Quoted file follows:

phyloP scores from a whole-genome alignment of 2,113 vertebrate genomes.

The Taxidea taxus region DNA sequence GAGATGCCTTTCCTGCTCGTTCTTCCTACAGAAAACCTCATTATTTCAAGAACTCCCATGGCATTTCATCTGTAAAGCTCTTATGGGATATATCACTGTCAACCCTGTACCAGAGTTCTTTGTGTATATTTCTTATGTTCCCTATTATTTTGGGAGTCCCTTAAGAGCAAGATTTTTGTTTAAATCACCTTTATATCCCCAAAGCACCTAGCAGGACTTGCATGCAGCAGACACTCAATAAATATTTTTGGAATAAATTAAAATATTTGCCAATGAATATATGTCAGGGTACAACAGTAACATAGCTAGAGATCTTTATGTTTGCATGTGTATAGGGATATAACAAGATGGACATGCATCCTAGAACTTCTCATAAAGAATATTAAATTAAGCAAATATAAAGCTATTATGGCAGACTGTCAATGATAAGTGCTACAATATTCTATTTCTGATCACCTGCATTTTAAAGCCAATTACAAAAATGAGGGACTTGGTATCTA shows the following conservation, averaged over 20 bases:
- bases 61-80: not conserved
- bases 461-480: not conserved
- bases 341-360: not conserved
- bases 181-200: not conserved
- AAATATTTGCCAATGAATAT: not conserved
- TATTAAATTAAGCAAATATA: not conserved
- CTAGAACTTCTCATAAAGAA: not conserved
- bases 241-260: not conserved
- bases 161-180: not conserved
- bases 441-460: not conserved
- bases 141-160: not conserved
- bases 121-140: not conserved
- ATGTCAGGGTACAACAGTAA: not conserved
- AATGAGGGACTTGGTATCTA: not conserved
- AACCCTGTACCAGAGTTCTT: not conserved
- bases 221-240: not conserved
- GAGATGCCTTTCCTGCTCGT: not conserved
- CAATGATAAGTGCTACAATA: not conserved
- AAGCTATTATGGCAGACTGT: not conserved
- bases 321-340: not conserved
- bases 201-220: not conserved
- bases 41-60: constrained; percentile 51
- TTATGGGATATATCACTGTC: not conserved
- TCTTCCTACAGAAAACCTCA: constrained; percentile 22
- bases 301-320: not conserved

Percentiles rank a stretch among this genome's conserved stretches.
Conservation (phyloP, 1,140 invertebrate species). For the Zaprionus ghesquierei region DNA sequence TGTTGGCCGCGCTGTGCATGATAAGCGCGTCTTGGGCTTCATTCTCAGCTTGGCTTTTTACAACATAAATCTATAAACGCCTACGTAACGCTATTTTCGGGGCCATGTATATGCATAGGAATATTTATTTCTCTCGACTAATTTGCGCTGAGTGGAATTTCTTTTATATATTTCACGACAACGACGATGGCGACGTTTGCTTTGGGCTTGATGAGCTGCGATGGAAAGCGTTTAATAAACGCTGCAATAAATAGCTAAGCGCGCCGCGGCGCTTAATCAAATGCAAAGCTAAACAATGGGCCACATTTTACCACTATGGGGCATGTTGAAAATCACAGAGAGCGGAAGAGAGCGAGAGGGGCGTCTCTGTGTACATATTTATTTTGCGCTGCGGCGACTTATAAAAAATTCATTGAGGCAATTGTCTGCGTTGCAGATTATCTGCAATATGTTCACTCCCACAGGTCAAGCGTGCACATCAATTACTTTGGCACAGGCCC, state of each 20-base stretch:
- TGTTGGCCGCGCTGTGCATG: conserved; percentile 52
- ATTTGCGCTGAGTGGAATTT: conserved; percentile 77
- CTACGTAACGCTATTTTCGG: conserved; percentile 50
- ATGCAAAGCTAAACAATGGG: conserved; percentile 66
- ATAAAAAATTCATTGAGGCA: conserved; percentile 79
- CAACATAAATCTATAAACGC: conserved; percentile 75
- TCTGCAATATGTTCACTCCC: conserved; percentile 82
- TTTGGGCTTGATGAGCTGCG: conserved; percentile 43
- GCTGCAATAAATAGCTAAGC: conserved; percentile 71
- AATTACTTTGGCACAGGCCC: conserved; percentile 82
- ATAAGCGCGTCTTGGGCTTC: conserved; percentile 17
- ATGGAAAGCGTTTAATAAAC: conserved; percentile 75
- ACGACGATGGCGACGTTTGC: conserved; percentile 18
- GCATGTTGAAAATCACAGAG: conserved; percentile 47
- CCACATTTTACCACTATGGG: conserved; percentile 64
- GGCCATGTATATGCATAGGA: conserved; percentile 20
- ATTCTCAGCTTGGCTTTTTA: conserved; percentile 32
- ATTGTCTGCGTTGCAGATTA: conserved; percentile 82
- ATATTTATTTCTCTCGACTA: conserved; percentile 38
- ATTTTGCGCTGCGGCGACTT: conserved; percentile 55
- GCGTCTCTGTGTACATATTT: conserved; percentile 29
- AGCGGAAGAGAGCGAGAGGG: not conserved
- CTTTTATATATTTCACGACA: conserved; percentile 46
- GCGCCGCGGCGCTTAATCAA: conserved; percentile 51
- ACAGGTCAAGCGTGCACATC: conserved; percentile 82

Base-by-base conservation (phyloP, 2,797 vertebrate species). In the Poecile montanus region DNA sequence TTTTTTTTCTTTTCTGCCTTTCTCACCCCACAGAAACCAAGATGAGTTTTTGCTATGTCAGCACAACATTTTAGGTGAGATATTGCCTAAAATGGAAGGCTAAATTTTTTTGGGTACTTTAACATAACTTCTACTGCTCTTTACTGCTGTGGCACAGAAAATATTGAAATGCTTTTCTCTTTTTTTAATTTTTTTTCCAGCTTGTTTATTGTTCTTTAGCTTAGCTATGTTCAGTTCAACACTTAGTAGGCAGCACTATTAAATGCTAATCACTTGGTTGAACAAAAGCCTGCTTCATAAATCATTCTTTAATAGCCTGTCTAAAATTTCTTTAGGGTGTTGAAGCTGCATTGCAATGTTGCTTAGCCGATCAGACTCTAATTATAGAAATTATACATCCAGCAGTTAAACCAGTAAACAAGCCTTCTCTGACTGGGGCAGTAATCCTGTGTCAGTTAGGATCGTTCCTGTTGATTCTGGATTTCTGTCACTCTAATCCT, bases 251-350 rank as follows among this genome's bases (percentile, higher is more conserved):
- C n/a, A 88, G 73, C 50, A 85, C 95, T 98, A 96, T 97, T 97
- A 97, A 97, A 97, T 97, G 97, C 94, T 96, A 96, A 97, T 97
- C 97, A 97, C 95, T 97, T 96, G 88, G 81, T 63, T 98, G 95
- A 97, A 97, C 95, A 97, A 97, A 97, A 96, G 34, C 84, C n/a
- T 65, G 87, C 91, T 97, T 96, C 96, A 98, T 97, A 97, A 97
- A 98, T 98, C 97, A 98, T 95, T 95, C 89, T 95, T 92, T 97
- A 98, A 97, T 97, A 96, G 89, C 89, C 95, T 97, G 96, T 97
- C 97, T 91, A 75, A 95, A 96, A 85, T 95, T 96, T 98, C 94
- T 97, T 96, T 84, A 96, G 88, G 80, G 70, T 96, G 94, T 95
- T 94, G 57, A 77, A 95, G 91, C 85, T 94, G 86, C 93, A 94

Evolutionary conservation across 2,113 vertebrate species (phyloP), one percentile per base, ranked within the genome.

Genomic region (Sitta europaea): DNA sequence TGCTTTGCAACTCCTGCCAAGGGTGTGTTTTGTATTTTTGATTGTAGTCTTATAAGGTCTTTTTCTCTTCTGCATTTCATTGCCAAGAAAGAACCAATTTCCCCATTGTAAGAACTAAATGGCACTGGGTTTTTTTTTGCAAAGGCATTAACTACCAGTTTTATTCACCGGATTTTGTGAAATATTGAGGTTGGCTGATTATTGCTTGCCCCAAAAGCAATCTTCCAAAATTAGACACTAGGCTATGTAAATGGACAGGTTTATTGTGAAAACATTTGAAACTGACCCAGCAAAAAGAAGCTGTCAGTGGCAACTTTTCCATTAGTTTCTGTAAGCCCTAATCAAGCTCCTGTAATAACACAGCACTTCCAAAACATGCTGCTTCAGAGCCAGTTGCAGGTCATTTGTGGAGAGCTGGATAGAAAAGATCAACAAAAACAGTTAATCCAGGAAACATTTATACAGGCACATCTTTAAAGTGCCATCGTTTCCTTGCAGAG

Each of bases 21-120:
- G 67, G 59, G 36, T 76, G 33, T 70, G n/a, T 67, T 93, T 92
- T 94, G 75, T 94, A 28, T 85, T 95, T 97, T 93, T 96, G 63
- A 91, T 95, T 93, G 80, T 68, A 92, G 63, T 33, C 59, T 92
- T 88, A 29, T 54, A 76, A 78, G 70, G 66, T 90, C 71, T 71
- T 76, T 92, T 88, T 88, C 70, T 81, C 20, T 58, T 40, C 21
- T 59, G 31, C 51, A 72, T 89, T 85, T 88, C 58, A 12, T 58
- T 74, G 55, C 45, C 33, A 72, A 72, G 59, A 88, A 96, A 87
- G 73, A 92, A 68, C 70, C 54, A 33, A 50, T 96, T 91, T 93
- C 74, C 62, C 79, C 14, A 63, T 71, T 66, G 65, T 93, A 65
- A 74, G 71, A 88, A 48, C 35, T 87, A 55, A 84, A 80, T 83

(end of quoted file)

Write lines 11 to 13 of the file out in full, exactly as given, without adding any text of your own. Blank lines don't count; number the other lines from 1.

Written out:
- bases 161-180: not conserved
- bases 441-460: not conserved
- bases 141-160: not conserved